Performance Improvement through Partnership and Commitment

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Gainsharing and Lean / Six Sigma

Gainsharing and Lean/Six Sigma are highly complementary systems that are mutually reinforcing. While both efforts are excellent by themselves in improving productivity, quality, and a variety of other measures, both concepts are much more powerful together. Both systems are based on the principles of continuous improvement, measurement, ingenuity, employee involvement, and teamwork. The following provides a general outline of two systems:

  • Lean/Six Sigma, a well-disciplined technical approach, uses specific tools that can be used to make a major break through and large-scale improvements ("big bites"). The focus is on taking big steps and significant innovations in the improvement process. The big steps bring remarkable results, but require more money, technology, and time. On the other hand, if the minor daily improvements are neglected, complacency will overtake the process.
  • Gainsharing is focused on social aspects of the organization and looks to make many of the smaller day-by-day changes that drive continuous improvements. The steady and small improvements lead to significant progress over time. The performance bar continues to rise in daily work activities, the employee mindset, and the way people do their work. Compared to Lean Six Sigma, the focus of Gainsharing is less on technical tools but more on the social and philosophical side of the work place.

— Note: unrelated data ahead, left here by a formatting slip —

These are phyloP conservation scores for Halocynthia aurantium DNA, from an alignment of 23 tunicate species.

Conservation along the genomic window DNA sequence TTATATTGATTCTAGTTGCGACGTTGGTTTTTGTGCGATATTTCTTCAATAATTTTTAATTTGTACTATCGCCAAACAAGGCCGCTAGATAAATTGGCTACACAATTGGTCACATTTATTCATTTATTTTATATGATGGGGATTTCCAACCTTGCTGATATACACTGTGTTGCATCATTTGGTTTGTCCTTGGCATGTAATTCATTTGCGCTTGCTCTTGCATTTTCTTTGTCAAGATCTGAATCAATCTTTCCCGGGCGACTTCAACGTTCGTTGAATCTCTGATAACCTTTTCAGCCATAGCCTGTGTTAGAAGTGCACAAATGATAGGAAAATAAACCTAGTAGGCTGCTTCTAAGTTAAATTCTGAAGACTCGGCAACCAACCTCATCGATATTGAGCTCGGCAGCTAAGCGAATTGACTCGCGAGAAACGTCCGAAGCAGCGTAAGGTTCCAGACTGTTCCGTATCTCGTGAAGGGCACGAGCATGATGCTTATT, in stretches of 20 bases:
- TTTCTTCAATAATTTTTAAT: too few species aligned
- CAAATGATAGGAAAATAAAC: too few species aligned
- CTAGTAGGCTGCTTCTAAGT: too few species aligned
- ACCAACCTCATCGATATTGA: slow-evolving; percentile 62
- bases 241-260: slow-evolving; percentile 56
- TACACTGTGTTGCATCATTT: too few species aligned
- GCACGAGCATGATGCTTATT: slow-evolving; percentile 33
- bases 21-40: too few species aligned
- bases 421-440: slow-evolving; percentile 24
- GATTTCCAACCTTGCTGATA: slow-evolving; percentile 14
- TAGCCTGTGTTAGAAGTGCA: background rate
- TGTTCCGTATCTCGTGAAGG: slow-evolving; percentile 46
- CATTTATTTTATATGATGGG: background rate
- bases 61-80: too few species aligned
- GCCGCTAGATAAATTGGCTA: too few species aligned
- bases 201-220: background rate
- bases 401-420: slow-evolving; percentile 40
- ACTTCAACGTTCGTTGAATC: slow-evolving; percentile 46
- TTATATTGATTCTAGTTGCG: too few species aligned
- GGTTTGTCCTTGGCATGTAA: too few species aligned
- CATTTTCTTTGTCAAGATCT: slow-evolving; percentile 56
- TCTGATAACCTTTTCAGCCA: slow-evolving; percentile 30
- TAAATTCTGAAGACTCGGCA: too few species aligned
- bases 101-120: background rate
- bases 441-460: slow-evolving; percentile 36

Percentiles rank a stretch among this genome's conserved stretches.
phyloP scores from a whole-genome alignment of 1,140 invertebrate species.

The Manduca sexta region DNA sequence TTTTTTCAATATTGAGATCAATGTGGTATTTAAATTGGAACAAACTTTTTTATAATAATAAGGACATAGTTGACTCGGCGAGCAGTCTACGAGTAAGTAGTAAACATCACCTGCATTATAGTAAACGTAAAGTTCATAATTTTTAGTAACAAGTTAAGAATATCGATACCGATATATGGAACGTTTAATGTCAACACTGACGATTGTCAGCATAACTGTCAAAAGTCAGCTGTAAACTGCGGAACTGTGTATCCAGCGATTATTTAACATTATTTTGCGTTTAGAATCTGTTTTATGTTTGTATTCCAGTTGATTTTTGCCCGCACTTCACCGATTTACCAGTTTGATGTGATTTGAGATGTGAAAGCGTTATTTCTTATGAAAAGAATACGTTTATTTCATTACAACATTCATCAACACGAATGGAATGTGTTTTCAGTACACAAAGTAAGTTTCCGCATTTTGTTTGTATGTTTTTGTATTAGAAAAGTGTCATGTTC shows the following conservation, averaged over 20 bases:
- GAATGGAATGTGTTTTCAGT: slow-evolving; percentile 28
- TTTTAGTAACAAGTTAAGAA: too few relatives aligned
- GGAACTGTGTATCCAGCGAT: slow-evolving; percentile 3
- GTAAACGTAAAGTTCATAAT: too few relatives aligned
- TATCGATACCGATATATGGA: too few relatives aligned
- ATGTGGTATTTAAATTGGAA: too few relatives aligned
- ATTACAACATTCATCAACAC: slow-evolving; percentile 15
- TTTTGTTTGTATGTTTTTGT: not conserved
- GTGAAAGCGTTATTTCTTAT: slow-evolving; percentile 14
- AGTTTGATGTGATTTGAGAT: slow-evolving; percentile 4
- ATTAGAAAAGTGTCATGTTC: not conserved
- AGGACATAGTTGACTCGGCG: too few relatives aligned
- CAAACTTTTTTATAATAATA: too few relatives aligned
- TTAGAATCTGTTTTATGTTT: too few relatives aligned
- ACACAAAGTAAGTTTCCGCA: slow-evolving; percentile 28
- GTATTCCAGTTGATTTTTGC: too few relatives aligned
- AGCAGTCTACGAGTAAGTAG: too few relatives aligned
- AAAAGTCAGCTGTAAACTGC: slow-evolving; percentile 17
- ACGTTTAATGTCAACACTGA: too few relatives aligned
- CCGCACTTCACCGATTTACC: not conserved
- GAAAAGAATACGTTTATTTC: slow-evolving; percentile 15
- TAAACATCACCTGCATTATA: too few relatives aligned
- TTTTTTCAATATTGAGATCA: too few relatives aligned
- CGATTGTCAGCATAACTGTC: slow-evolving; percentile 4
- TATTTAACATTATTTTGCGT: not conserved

• The level of employee involvement in the Lean/Six Sigma process is much more narrow and limited than that found in Gainsharing. Lean/Six Sigma involves a limited number of employees through performance improvement project teams. On the other hand, Gainsharing attempts to engage the total work force through many different means.
  • A Gainsharing plan also has an ongoing structured system of employee involvement. The involvement structure typically varies by organization, but tends to grow and evolve over time. Initially, involvement may be as minor as conducting regular communication meetings or as major as forming self-directed work teams.
  • Gainsharing helps Lean/Six Sigma address this critical issue: "As we make these improvements, what's in it for me?" Gainsharing provides the all-important link to this question. Gainsharing’s bonus system provides a common focus, “a score.” As performance improves by working smarter, everyone shares. Interestingly, it’s not about the “money;” it’s about the “sharing.” Sharing and its impact on the sense of equity are very powerful, leading to a significant impact on the principles of identity, involvement and commitment.

To Learn more about the link between Gainsharing and Lean Six Sigma, request our most recent article.

Masternak & Associates
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Medina, Ohio 44256
Phone: (330) 725-8970

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